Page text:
The recognition that economic growth is not equal to economic development and that growth is not the final goal of development, will be included in the 11th Five-Year Plan for the first time, said analysts. Top leaders have criticized old concepts of economic growth many times, saying that "economic development at the center" does not mean "with speed at the center."

Blind pursuit of economic growth has led to blind investment, damage to the environment and false statistics. The country's helmsmen are worried that without changing China's concept of growth, the economy might develop an unbalanced structure with a lack of driving power.

In the 11th Five-Year Plan, the economic growth will thus be defined as "serving the people to improve quality of life," said analysts. "A prediction can be made that in the next five years China will pursue growth in a fair, balanced and sustainable way," said Tang Min, chief economist with the Asian Development Bank's China office.

China will control the use of foreign investment in the 11th Five-Year Plan period, said experts. Government statistics show that foreign trade accounts for over 70% of China's economy, and frequent trade frictions have caused huge costs to the economy.

At the same time, China has become a major global consumer of energy resources. International energy institutions predict that from 2002 to 2030 around 21% of the world's new demand for energy resources will come from China. In 2004, nearly 50% of the petroleum used in China was imported. China will try to change its heavy reliance on foreign investment and resources to secure its national economy in the next five years, said analysts.

Favorable to social services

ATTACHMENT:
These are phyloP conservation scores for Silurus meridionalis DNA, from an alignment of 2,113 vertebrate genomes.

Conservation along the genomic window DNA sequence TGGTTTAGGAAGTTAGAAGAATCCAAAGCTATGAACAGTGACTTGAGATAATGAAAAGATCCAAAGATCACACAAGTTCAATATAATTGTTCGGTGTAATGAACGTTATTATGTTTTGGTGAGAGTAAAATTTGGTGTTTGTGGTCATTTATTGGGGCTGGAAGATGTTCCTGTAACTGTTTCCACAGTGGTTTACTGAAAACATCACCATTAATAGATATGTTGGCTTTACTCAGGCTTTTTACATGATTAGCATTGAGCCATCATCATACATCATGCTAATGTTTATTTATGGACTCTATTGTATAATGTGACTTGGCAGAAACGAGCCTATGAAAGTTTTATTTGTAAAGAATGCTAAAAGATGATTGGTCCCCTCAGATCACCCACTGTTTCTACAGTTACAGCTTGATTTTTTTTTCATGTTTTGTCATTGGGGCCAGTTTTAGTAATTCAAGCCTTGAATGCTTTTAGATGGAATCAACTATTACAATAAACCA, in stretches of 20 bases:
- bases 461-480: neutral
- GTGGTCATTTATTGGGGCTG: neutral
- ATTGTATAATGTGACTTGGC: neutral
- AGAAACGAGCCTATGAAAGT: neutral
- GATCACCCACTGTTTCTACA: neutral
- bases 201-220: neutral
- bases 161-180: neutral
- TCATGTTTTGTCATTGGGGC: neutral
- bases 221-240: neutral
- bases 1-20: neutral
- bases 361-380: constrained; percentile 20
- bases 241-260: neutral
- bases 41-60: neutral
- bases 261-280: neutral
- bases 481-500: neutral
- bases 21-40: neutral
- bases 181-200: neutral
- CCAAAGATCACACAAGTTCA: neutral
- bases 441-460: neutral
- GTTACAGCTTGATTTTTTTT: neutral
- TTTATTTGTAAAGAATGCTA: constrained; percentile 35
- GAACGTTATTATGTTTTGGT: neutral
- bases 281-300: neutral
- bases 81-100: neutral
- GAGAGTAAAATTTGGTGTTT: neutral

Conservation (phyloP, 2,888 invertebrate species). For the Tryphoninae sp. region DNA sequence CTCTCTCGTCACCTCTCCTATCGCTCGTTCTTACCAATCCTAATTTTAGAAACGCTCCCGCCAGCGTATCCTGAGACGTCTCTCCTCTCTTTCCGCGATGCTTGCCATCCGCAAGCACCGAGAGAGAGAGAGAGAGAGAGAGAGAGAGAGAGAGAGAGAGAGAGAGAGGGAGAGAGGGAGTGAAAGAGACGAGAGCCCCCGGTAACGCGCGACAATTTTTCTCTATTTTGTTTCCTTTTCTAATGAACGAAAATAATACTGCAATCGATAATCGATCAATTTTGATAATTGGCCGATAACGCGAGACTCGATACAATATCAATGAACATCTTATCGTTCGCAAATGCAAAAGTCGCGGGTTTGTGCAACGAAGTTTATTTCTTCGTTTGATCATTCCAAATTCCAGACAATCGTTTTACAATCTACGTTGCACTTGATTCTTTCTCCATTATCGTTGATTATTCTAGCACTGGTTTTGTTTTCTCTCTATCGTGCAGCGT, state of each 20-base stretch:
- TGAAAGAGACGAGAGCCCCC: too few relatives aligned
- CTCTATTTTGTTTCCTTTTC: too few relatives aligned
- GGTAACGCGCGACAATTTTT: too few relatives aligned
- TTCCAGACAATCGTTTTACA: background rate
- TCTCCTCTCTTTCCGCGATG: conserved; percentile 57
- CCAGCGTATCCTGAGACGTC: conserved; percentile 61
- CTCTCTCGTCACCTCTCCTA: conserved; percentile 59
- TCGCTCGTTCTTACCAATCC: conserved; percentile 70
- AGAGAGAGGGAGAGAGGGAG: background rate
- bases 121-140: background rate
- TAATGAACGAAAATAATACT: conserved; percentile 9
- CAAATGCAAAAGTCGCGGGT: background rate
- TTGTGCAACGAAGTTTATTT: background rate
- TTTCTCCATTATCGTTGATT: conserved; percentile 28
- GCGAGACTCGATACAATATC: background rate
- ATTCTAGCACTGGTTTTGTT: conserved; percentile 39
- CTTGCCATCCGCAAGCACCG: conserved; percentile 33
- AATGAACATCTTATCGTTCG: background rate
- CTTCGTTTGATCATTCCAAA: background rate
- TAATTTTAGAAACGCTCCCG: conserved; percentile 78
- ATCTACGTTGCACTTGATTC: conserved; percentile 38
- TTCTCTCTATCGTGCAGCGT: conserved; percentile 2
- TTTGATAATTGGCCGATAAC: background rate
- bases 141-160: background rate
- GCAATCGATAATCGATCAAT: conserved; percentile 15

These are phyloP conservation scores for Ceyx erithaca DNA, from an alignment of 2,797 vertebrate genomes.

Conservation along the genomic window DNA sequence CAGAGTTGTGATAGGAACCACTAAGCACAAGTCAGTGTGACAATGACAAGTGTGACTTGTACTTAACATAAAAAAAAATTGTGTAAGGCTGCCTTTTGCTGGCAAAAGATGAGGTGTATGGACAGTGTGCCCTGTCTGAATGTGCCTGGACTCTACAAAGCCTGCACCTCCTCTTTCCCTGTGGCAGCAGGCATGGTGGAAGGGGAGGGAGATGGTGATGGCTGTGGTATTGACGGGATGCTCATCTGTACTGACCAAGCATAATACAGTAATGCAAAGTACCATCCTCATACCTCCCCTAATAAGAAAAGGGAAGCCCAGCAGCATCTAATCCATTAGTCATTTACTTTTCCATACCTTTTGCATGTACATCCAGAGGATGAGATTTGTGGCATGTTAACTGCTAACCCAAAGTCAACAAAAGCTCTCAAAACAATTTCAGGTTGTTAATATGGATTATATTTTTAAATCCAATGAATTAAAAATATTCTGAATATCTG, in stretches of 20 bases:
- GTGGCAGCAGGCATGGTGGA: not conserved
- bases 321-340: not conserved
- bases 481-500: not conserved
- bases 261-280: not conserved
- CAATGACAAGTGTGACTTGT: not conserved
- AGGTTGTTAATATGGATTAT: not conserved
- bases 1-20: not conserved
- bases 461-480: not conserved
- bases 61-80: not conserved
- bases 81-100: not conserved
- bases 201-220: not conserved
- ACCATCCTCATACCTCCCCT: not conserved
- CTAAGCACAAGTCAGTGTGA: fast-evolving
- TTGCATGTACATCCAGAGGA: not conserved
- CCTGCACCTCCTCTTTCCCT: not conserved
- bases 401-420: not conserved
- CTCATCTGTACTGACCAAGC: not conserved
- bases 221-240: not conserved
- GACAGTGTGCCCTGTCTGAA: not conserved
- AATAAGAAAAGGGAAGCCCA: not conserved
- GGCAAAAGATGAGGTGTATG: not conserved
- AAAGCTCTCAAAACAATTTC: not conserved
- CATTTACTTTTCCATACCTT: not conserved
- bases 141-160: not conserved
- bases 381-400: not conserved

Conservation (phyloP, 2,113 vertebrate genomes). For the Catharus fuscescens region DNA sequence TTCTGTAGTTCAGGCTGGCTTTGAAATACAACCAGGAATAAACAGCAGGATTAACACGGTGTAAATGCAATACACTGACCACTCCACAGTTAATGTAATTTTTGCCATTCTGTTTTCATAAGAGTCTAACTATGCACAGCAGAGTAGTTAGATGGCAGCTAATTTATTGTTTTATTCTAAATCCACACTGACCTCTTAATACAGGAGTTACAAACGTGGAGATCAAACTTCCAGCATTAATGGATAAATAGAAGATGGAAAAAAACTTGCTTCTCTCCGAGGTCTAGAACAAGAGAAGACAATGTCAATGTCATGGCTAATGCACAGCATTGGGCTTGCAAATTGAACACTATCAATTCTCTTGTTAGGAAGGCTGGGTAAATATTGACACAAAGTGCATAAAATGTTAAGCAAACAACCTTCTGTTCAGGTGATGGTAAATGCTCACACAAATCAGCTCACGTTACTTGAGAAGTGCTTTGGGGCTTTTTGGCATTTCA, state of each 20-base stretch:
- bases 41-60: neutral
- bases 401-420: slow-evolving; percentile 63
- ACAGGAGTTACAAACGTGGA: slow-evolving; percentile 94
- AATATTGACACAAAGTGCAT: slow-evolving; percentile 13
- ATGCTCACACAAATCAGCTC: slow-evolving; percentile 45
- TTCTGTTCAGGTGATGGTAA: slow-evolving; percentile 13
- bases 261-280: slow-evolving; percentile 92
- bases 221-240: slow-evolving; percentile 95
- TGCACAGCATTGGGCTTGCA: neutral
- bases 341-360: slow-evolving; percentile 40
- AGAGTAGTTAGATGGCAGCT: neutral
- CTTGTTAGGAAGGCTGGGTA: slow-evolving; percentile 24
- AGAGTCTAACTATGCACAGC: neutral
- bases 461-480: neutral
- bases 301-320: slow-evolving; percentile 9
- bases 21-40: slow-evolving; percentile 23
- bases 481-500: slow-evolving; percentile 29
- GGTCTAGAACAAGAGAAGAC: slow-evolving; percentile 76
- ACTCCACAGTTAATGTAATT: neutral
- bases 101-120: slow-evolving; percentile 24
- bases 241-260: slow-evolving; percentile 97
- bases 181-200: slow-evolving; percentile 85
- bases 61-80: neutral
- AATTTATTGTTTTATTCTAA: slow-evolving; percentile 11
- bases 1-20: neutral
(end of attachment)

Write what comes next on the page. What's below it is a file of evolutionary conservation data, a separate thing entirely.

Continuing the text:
The new five-year plan will bolster social services to deal with imbalances in economic and social development, said analysts. China's top leaders stressed that it has become urgent to solve the problem of strong economic growth accompanied by a weak social safety net.

The problem of social security is particularly serious in the countryside, where the health care system and welfare are extremely weak. During the period from 1993 to 2003, the number of people with no access to medical insurance in the country increased from 900 million to one billion, with the percentage rising from 67.8% to 80.7%. The number of uninsured in urban areas rose from 96.53 million in 1993 to 300 million in 2003.

"In the next five years, China will place more emphasis on science and technology, education and health care in policy and investment," said Ding Yuanzhu, a researcher at the economic and social development research institute under the National Development and Reform Commission. All rural children are expected to enjoy nine years of free education before 2010, which will reduce farmers' economic burden by 100 billion yuan ($12.37 billion) every year, analysts said. "The poor and the weak will get more protection and have greater access to social welfare," said Ding.

(Asia Pulse/XIC)

Domestic threats to China's rise (May 20, '05)

Striving for sustainable development (May 10, '05)

All strength to China's industrial sector (Jul 5, '01)

China: Westward ho! (Feb 2, '00)